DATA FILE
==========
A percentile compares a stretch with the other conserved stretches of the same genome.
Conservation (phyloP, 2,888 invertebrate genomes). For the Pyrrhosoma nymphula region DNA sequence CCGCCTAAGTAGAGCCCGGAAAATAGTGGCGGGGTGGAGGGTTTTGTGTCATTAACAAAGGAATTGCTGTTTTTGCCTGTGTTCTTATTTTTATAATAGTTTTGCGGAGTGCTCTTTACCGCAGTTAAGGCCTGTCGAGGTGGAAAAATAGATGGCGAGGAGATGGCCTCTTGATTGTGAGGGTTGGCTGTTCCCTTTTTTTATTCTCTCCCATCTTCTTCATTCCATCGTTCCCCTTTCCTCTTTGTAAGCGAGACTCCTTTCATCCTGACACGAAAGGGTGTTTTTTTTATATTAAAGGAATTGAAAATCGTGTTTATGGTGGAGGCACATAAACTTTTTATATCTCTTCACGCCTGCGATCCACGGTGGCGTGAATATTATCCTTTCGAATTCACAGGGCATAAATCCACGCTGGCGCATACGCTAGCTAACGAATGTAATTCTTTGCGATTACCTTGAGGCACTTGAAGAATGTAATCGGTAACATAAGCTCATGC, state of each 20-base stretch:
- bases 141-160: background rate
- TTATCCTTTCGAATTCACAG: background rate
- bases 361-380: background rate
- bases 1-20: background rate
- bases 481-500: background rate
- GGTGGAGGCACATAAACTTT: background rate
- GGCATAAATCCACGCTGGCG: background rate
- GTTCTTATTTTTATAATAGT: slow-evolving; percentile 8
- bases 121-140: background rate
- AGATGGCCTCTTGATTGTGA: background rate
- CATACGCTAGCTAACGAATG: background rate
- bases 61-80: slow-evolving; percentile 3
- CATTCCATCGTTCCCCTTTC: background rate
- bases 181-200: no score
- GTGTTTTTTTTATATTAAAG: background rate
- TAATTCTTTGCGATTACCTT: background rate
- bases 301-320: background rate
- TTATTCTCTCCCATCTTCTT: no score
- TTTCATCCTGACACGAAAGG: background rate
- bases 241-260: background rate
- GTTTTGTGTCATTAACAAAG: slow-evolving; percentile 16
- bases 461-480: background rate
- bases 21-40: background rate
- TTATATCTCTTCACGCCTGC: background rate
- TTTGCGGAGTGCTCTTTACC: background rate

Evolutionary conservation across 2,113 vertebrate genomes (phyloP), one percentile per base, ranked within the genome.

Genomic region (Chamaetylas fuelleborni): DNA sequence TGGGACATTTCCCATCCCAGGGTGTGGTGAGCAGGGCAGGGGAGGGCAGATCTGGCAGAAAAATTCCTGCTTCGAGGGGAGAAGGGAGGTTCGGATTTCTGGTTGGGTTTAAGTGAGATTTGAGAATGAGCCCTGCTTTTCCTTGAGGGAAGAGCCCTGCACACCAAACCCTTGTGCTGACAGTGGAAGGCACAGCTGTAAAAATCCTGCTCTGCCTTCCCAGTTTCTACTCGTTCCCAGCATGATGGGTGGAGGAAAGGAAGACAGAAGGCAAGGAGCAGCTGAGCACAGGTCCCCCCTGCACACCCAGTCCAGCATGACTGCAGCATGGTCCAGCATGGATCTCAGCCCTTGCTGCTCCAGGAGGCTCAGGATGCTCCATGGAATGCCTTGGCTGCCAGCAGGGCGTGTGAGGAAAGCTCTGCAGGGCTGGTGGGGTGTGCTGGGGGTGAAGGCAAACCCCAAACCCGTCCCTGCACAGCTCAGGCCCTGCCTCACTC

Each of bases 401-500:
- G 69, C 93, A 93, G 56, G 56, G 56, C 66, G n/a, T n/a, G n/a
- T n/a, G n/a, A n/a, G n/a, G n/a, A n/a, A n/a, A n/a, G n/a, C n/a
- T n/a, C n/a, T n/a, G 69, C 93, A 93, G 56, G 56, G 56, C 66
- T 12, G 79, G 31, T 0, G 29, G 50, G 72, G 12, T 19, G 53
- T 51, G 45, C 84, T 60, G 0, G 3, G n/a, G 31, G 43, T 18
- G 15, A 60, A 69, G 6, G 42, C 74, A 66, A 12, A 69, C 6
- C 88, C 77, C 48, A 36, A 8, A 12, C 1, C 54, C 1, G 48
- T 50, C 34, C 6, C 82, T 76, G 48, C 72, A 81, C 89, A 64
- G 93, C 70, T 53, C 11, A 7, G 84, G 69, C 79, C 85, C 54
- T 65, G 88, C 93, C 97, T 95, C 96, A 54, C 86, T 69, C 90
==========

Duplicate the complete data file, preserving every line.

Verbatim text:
A percentile compares a stretch with the other conserved stretches of the same genome.
Conservation (phyloP, 2,888 invertebrate genomes). For the Pyrrhosoma nymphula region DNA sequence CCGCCTAAGTAGAGCCCGGAAAATAGTGGCGGGGTGGAGGGTTTTGTGTCATTAACAAAGGAATTGCTGTTTTTGCCTGTGTTCTTATTTTTATAATAGTTTTGCGGAGTGCTCTTTACCGCAGTTAAGGCCTGTCGAGGTGGAAAAATAGATGGCGAGGAGATGGCCTCTTGATTGTGAGGGTTGGCTGTTCCCTTTTTTTATTCTCTCCCATCTTCTTCATTCCATCGTTCCCCTTTCCTCTTTGTAAGCGAGACTCCTTTCATCCTGACACGAAAGGGTGTTTTTTTTATATTAAAGGAATTGAAAATCGTGTTTATGGTGGAGGCACATAAACTTTTTATATCTCTTCACGCCTGCGATCCACGGTGGCGTGAATATTATCCTTTCGAATTCACAGGGCATAAATCCACGCTGGCGCATACGCTAGCTAACGAATGTAATTCTTTGCGATTACCTTGAGGCACTTGAAGAATGTAATCGGTAACATAAGCTCATGC, state of each 20-base stretch:
- bases 141-160: background rate
- TTATCCTTTCGAATTCACAG: background rate
- bases 361-380: background rate
- bases 1-20: background rate
- bases 481-500: background rate
- GGTGGAGGCACATAAACTTT: background rate
- GGCATAAATCCACGCTGGCG: background rate
- GTTCTTATTTTTATAATAGT: slow-evolving; percentile 8
- bases 121-140: background rate
- AGATGGCCTCTTGATTGTGA: background rate
- CATACGCTAGCTAACGAATG: background rate
- bases 61-80: slow-evolving; percentile 3
- CATTCCATCGTTCCCCTTTC: background rate
- bases 181-200: no score
- GTGTTTTTTTTATATTAAAG: background rate
- TAATTCTTTGCGATTACCTT: background rate
- bases 301-320: background rate
- TTATTCTCTCCCATCTTCTT: no score
- TTTCATCCTGACACGAAAGG: background rate
- bases 241-260: background rate
- GTTTTGTGTCATTAACAAAG: slow-evolving; percentile 16
- bases 461-480: background rate
- bases 21-40: background rate
- TTATATCTCTTCACGCCTGC: background rate
- TTTGCGGAGTGCTCTTTACC: background rate

Evolutionary conservation across 2,113 vertebrate genomes (phyloP), one percentile per base, ranked within the genome.

Genomic region (Chamaetylas fuelleborni): DNA sequence TGGGACATTTCCCATCCCAGGGTGTGGTGAGCAGGGCAGGGGAGGGCAGATCTGGCAGAAAAATTCCTGCTTCGAGGGGAGAAGGGAGGTTCGGATTTCTGGTTGGGTTTAAGTGAGATTTGAGAATGAGCCCTGCTTTTCCTTGAGGGAAGAGCCCTGCACACCAAACCCTTGTGCTGACAGTGGAAGGCACAGCTGTAAAAATCCTGCTCTGCCTTCCCAGTTTCTACTCGTTCCCAGCATGATGGGTGGAGGAAAGGAAGACAGAAGGCAAGGAGCAGCTGAGCACAGGTCCCCCCTGCACACCCAGTCCAGCATGACTGCAGCATGGTCCAGCATGGATCTCAGCCCTTGCTGCTCCAGGAGGCTCAGGATGCTCCATGGAATGCCTTGGCTGCCAGCAGGGCGTGTGAGGAAAGCTCTGCAGGGCTGGTGGGGTGTGCTGGGGGTGAAGGCAAACCCCAAACCCGTCCCTGCACAGCTCAGGCCCTGCCTCACTC

Each of bases 401-500:
- G 69, C 93, A 93, G 56, G 56, G 56, C 66, G n/a, T n/a, G n/a
- T n/a, G n/a, A n/a, G n/a, G n/a, A n/a, A n/a, A n/a, G n/a, C n/a
- T n/a, C n/a, T n/a, G 69, C 93, A 93, G 56, G 56, G 56, C 66
- T 12, G 79, G 31, T 0, G 29, G 50, G 72, G 12, T 19, G 53
- T 51, G 45, C 84, T 60, G 0, G 3, G n/a, G 31, G 43, T 18
- G 15, A 60, A 69, G 6, G 42, C 74, A 66, A 12, A 69, C 6
- C 88, C 77, C 48, A 36, A 8, A 12, C 1, C 54, C 1, G 48
- T 50, C 34, C 6, C 82, T 76, G 48, C 72, A 81, C 89, A 64
- G 93, C 70, T 53, C 11, A 7, G 84, G 69, C 79, C 85, C 54
- T 65, G 88, C 93, C 97, T 95, C 96, A 54, C 86, T 69, C 90